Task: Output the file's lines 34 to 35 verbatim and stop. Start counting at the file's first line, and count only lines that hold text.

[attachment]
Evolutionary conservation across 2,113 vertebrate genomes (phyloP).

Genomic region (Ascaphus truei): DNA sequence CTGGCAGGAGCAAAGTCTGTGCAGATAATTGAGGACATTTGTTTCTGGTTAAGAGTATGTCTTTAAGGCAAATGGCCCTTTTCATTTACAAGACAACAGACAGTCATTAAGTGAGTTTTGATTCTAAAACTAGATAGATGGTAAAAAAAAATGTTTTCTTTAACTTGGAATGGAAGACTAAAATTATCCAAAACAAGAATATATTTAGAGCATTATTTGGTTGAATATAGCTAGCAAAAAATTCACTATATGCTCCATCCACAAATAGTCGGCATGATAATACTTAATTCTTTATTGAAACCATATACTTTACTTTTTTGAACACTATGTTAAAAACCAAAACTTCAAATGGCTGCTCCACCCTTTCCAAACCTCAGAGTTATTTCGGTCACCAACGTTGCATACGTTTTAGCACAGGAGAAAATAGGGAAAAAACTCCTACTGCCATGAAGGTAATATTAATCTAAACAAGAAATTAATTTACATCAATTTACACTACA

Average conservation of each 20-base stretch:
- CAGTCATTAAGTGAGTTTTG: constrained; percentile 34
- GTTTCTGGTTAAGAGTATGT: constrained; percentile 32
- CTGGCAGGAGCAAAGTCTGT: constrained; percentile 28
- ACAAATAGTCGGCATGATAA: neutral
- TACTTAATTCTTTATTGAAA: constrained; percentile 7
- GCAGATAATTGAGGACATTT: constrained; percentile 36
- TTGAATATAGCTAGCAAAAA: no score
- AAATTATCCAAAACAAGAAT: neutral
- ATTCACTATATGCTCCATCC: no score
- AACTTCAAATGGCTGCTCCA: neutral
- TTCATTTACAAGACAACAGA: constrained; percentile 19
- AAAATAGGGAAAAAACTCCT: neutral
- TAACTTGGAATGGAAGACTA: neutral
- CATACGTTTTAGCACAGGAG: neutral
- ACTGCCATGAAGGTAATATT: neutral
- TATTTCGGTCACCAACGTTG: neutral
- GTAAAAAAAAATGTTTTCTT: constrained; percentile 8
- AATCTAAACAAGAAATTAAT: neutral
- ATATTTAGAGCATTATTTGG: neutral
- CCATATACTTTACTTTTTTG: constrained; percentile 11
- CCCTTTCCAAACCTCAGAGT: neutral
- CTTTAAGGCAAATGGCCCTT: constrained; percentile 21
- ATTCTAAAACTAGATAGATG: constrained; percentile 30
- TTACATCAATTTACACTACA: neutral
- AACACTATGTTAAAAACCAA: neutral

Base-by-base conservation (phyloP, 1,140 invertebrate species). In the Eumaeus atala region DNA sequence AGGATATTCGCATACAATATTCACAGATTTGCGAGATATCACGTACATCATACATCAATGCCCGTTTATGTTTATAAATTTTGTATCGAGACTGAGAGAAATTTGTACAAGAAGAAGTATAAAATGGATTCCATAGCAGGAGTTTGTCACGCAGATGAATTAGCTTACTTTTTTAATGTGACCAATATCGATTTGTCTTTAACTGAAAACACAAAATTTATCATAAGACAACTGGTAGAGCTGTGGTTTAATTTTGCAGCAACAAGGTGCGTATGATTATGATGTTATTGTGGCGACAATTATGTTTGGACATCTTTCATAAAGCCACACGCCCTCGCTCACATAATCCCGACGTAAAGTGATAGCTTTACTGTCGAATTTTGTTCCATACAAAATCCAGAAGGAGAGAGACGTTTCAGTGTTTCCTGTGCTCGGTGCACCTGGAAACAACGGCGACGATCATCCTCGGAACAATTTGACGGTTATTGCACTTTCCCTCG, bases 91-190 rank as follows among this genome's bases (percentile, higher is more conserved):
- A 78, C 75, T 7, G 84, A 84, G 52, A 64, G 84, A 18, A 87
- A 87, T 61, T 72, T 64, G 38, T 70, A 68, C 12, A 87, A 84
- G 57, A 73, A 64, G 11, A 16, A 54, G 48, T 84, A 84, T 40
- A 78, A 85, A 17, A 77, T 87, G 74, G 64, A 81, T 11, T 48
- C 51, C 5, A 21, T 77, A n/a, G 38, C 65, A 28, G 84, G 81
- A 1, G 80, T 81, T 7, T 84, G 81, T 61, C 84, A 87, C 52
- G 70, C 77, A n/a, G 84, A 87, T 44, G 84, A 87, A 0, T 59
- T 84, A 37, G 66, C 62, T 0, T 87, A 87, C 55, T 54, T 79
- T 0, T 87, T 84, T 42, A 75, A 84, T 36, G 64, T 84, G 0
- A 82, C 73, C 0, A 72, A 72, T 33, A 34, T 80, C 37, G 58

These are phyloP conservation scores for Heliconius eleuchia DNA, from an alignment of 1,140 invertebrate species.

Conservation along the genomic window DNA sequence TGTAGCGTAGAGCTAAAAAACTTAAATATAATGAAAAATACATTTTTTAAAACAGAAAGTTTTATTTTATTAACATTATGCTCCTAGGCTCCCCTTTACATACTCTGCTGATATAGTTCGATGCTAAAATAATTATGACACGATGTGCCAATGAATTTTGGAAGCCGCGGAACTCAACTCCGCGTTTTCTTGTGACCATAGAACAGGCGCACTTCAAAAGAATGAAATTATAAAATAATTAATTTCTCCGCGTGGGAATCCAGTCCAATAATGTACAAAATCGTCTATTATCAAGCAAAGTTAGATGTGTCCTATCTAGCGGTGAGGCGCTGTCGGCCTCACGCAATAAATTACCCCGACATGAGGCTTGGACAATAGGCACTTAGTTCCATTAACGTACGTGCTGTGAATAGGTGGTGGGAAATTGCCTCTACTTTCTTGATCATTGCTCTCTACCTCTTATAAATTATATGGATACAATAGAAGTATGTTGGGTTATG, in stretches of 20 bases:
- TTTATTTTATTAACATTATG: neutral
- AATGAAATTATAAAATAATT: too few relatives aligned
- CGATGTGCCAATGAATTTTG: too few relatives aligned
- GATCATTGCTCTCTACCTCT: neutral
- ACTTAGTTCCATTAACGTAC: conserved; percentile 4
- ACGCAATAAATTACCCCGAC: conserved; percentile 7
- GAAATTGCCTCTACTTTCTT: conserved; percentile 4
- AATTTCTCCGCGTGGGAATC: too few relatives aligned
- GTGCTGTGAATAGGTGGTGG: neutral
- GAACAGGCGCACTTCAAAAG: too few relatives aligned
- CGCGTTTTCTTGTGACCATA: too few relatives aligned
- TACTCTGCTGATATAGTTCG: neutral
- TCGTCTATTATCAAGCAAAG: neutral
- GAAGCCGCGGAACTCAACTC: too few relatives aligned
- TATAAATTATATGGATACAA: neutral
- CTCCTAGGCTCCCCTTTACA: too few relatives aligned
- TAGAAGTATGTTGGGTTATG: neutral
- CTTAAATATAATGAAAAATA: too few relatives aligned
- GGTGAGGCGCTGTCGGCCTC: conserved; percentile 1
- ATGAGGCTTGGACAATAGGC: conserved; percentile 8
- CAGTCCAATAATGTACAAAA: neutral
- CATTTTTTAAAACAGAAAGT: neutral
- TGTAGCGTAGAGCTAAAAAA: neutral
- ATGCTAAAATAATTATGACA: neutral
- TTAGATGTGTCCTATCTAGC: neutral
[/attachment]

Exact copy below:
- C 51, C 5, A 21, T 77, A n/a, G 38, C 65, A 28, G 84, G 81
- A 1, G 80, T 81, T 7, T 84, G 81, T 61, C 84, A 87, C 52